Python Command Line Arguments: What you sow you reap!

pythoncommandlineargumentsPython is an interpreted language based on object oriented programming. It is very powerful, highly interactive, and can easily be integrated with user programs in C or other languages. Even if you have no prior programming experience, you can learn Python quite fast, and easily use Python to create your own web programs, or even develop your own games.

In this tutorial we explore command line arguments and understand how to use them in Python programs.

Basic command line arguments

First, let’s understand what a command line argument is. For beginners, who have no exposure to programming, command line arguments are what we type at the command line prompt along with the script name while we try to execute our scripts. Python like most other languages provides this feature. For instance, let’s assume we are working on a unix based system. The “>” in the examples below symbolizes the  command prompt on the terminal. To explain command line arguments, we will make use of a sample Python script “”. For instance, the can have the following code that is explained later in this tutorial

import sys
print (str(sys.argv[1]) “is delicious. Would you like to try some?\n”)
print (“Or would you rather have the” str(sys.argv[2]) “?\n”)
if (len(sys.argv)>3 ) {
 print “Usage details: <input1> <input2>”

We can execute the script as is without any other input like below


Or we can decide to write something along with the script name, like this –

> apple orange

In the above example we have passed additional terms – apple and orange to the script. “”, “apple” and “orange” are command line arguments. The script uses these arguments for as inputs for its execution.  Now lets assume there are two users who execute the script, they would get different results.

User 1
> apple orange
User 2
> peach raisin

User1 Results

Apple is delicious. Would you like to try some?

Or would you rather have the Orange ?

User2 Results

Peach is delicious. Would you like to try some?

Or would you rather have the raisin ?

So lets take a look at what lines of code in the script enabled this. In Python, sys.argv is the list of all the command line arguments that we pass. The argv is an array that has all the entries that have been typed along with the script name. To enable this, we have to first import the method sys. We do that using the syntax import sys. If this line is not included in our script,  it would cause an error while execution when we are trying to access sys.argv array.

To find the length of the sys.argv array  we can use an in-built Python method len(sys.argv) to find the length of the array. The sys.argv array stores all the entries provided with the script in the command line. That is, it includes the script name as well i.e. the array in User1’s terminal will have the following contents:, apple and orange

The script name is stored as the first array element sys.argv[0]. The other key detail that you need to note is the way we access the array elements. We use str(sys.argv[1]), the word str make this array element a string. Array elements of  sys.argv can be accessed by changing the index value.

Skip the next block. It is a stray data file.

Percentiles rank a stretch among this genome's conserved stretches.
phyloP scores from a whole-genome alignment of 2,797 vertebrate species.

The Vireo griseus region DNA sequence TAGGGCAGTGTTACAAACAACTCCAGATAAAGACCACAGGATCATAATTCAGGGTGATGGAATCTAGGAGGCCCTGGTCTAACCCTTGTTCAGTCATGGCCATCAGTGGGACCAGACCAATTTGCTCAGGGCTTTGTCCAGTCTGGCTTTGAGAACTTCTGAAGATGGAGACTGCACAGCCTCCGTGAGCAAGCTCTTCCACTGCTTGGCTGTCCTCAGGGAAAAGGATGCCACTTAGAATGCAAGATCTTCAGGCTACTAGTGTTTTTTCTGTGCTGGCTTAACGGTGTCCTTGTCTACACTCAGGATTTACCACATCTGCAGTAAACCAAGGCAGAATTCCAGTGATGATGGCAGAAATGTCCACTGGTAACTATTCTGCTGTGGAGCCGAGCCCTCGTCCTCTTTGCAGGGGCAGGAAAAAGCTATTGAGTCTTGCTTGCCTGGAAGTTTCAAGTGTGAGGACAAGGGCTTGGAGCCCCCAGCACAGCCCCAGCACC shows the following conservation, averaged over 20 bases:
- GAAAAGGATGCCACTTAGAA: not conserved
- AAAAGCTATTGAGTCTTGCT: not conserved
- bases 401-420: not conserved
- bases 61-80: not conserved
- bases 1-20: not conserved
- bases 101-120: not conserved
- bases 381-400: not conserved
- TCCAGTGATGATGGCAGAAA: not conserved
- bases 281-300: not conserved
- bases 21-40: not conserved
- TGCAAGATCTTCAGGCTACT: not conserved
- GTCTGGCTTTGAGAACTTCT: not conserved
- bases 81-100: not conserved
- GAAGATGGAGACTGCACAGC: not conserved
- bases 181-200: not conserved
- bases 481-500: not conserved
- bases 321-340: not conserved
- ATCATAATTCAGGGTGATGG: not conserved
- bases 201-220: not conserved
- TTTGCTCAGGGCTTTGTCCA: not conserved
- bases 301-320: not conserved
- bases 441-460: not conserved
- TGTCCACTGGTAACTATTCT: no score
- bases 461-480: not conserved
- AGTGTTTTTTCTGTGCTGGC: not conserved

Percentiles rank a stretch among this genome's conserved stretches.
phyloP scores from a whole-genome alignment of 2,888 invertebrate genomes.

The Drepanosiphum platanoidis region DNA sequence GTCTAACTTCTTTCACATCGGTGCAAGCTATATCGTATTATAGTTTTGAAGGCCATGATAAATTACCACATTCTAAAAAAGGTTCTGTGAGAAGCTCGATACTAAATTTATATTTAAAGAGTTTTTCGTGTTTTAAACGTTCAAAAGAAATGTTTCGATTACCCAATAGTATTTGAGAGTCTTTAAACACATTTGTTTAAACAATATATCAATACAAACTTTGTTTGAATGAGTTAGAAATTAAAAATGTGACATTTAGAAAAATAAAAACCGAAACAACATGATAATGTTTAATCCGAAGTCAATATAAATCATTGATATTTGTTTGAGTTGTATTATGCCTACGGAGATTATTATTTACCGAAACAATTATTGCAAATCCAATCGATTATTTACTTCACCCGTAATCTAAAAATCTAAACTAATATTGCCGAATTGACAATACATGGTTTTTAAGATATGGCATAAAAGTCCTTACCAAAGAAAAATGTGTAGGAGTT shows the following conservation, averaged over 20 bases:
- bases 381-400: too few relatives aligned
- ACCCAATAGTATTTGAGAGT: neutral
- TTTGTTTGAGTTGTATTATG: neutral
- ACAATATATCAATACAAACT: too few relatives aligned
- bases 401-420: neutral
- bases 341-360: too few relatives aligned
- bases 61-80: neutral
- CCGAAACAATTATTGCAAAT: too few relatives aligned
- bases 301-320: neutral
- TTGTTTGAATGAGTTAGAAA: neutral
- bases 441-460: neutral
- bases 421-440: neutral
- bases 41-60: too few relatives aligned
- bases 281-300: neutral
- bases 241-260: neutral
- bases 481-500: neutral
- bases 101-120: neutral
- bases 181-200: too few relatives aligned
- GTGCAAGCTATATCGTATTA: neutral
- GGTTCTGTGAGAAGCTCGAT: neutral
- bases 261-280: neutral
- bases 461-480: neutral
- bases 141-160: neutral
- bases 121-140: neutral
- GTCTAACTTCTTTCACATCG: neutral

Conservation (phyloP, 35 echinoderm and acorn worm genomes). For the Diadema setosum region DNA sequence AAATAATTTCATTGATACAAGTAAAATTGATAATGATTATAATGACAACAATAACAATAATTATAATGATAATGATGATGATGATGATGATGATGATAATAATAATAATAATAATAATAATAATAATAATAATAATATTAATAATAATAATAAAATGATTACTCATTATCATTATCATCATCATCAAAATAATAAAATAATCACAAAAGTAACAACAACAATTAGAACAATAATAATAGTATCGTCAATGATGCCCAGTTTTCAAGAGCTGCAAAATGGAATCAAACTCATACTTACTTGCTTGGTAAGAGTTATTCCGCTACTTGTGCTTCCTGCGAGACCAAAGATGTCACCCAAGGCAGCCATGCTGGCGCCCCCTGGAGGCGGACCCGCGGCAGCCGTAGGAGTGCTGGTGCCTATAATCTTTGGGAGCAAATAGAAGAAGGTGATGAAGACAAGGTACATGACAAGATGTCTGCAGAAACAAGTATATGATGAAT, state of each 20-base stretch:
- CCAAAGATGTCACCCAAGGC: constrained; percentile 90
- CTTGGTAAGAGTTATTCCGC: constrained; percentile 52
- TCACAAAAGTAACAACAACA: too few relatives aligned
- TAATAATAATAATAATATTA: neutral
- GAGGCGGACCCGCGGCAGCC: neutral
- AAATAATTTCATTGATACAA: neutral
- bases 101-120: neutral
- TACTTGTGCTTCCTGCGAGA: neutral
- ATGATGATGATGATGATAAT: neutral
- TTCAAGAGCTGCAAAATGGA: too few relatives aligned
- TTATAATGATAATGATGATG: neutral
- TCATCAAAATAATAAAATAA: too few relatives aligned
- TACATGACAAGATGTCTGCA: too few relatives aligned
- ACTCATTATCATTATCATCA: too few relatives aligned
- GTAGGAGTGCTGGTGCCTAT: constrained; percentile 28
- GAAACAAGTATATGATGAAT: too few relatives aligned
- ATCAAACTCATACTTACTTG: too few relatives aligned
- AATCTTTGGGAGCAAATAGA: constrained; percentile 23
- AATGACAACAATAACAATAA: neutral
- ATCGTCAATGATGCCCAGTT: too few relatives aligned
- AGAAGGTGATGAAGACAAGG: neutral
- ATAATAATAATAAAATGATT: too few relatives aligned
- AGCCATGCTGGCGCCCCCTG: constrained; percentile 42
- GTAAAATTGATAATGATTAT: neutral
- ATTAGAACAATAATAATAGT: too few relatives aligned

You can also use sys.exit in the code to exit if the required arguments are not passed to the script. For instance, if User3 runs the with three inputs instead of two, the script will exit and print the usage details.

> apple orange peach


Usage details: <input1> <input2>

Command line options

The other command line input that can be provided is an option.  Options are denoted by – or — in the command line. Here, an option is passed along with the argument. This enables the user to provide the arguments in any order they choose to, as the options would precede the arguments.


getopt.getopt(args,options,[long options])

args  the arguments as before

options the options that you want the script to recognize. The compulsory ones should be suffixed with :

long options these are options that are more descriptive than options. The compulsory ones should be suffixed with =


import getopt,sys
def main(argv):
     opts,args = getopt.getopt(argv,”hn:”,[“help”, “name=”]
     except getopt.GetoptError:
     print (“Usage : –n <name> or --name <name>”)
     for option arg in opts:
     if (opt == ‘-h’ || opt == ‘--help’) {
         print (“Usage : –n <name> or --name <name>”)
    if (opt == ‘-n’ || opt == ‘-name’) {
       print (“Welcome to the world of Python, ”,arg)
if __name__ == “__main__” :


> –h –n “Wilson”

Usage: –n <name> or –name <name>

Welcome to the world of Python,  Wilson

> –d

Usage: –n <name> or –name <name>

> –name “Andrew “

Welcome to the world of Python , Andrew

In this example, we need to import the getopt methods with import getopt. The  options provided in the script are –h and –n. Of these, the n option and its argument is compulsory and so in the definition, it is followed by :. Instead of –h and –n if the user decides to use more descriptive options, they can use the long options. Again these long options should be preceded with — in the command line and the compulsory ones should be followed by = in the definition.

If the user provides an option that has not been defined in the script, then we use getopt.GetoptError methods to issue an error and exit the script.

There are more advanced methods than these, to manage the command line arguments. These are the optparser module and argparser modules. These allow the flexibility of combining the options together, along with other more complex features.

For simple programs, you are unlikely to need command line argument deeper than this. However, if you do want to explore further, you can try out an Advance Python Programming course, or perhaps get some practise developing fun games with Python!